Recently, my husband, Preston, and I took a trip back to my hometown in Ohio. He wanted to pack our bicycles, which we rarely use when we are here in Tennessee, so he got out the bike rack and hoisted it and our bikes up onto our car, and we drove the seven hours with them atop.
The week we were in Ohio, a heat wave came through, and it was sweltering—so much so that I didn’t take evening walks, as I normally do when I am in my hometown. We ended up getting out in the morning only; during the afternoons and evenings, we stayed inside where it was cool. I was thinking we might not get on our bikes at all.
But one morning my husband said he wanted to go for a ride, and I was up for embracing the heat and sweat, so we got on our bikes and pedaled to the Little Miami Bike Trail, which is blocks from my parents’ house. This SW Ohio trail is 78 miles long—not that we were planning to do more than a few miles of it—and is part of the nation’s largest network of paved, off-street trails through woodlands, farms and towns. The bike trail has run through my hometown for decades, and I’ve walked on it a mile or so, but I hadn’t gone too far on it in many years.
In fact, the last time I could remember going more than five miles one-way on the trail, I was in my twenties, and I was dating a man who loved to ride a bike. He loved biking so much that I bought a black bicycle just so I could ride with him. One day we biked the trail all the way to Xenia and back—sixteen miles round-trip—and another day, when we had been dating about six months, we biked to the beautiful bridge partway to Xenia and got off our bikes and looked over the edge into the Little Miami River. It was September, and I can’t remember now if it was hot or chilly. In my memory, it was just right. He was quiet at first, as was I, staring down into the water, and then he asked me to marry him. I can’t remember now if he had the ring with him or not. I only remember that he asked, and I said yes, and it was the last time we biked to that bridge and it was the beginning of our engagement that led to a marriage that eventually led to a divorce a few years later and to the end of a thing I had believed in so steadily that it stunned me that it was over.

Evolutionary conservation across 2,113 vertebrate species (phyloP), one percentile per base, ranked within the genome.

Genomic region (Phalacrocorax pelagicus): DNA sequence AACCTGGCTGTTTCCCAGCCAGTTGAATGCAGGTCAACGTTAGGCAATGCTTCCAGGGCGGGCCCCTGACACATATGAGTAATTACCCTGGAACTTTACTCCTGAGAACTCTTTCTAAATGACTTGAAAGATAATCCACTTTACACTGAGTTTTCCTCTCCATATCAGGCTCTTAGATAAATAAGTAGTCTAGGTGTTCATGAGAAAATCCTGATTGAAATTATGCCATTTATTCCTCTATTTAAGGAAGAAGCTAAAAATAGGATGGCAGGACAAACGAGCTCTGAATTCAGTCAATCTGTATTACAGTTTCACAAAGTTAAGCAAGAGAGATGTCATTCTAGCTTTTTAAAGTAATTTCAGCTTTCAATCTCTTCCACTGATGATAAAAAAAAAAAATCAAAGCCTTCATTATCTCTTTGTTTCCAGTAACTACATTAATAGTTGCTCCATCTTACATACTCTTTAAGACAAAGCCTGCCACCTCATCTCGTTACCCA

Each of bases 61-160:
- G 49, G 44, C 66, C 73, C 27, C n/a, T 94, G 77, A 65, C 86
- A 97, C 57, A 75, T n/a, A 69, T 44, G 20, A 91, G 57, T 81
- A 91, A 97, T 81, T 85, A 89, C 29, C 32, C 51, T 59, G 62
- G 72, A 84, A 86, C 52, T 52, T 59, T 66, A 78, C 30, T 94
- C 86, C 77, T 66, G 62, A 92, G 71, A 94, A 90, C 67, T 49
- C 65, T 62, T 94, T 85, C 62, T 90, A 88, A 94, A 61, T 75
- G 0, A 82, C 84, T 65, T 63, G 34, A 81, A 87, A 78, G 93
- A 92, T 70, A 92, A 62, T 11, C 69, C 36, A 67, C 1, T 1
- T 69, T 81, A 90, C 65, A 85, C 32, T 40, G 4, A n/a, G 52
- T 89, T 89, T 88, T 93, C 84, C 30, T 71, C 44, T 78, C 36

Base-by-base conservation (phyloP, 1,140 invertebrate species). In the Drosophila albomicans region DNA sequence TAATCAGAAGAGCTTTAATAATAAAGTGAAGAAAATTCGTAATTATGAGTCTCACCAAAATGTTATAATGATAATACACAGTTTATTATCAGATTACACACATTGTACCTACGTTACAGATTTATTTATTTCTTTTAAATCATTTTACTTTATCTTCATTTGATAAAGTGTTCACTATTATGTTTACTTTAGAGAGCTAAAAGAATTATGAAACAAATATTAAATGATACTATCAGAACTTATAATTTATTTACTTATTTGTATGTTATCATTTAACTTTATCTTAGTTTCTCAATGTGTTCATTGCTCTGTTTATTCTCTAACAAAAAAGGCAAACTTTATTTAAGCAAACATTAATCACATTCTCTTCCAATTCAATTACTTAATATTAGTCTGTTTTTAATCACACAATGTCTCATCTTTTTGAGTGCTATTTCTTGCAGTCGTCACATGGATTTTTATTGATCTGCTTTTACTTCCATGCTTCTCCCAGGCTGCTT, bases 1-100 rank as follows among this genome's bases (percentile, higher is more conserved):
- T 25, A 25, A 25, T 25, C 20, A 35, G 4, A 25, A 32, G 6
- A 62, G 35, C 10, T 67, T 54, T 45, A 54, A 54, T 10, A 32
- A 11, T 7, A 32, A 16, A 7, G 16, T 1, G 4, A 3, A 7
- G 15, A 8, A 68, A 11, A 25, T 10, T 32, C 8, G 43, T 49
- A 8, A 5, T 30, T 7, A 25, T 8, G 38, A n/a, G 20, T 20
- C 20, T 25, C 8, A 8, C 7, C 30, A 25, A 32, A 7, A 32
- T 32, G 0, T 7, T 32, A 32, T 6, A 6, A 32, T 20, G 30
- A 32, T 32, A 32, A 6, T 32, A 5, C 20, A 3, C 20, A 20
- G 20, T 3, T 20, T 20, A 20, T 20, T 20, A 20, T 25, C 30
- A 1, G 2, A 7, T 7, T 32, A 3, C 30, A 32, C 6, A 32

I was not eager to return to that bridge, especially in those first few post-divorce years when memories were still sore and tender, but that was so long ago.
When Preston and I recently rode down the Little Miami Bike Trail, I was unaware of how far we had gone until suddenly there was the bridge and there was the river. Sometimes it’s good to not know where you will end up before you get there. The bridge was bigger than I remembered, more metal, more height, but memory does that—changes things as we change. The bridge was still beautiful, serene, a place to think about important things, a place to look over the edge and contemplate questions and answers. Preston and I stood side by side and peered into the water from up high.
I’ve thought about how this place was once a point of happiness for me, and later one of melancholy, and now just another place on the trail, a stopping point before we turned around.
Preston and I got on our bikes and pedaled the miles back to the place I grew up. We got ice cream. We slept late. We got coffee together in the morning, as we always do, with his carrying my computer for me into the Emporium so I could write while he ate breakfast across from me, waiting for me to be ready to go on with our day.
I’m glad the bridge is still there, that it waits without judgment, the water reflecting what it sees and nothing more. I picture the two of us in its reflection.
Shuly Cawood is a writer and the author of three books, including the memoir, The Going and Goodbye, and the forthcoming short story collection, A Small Thing to Want.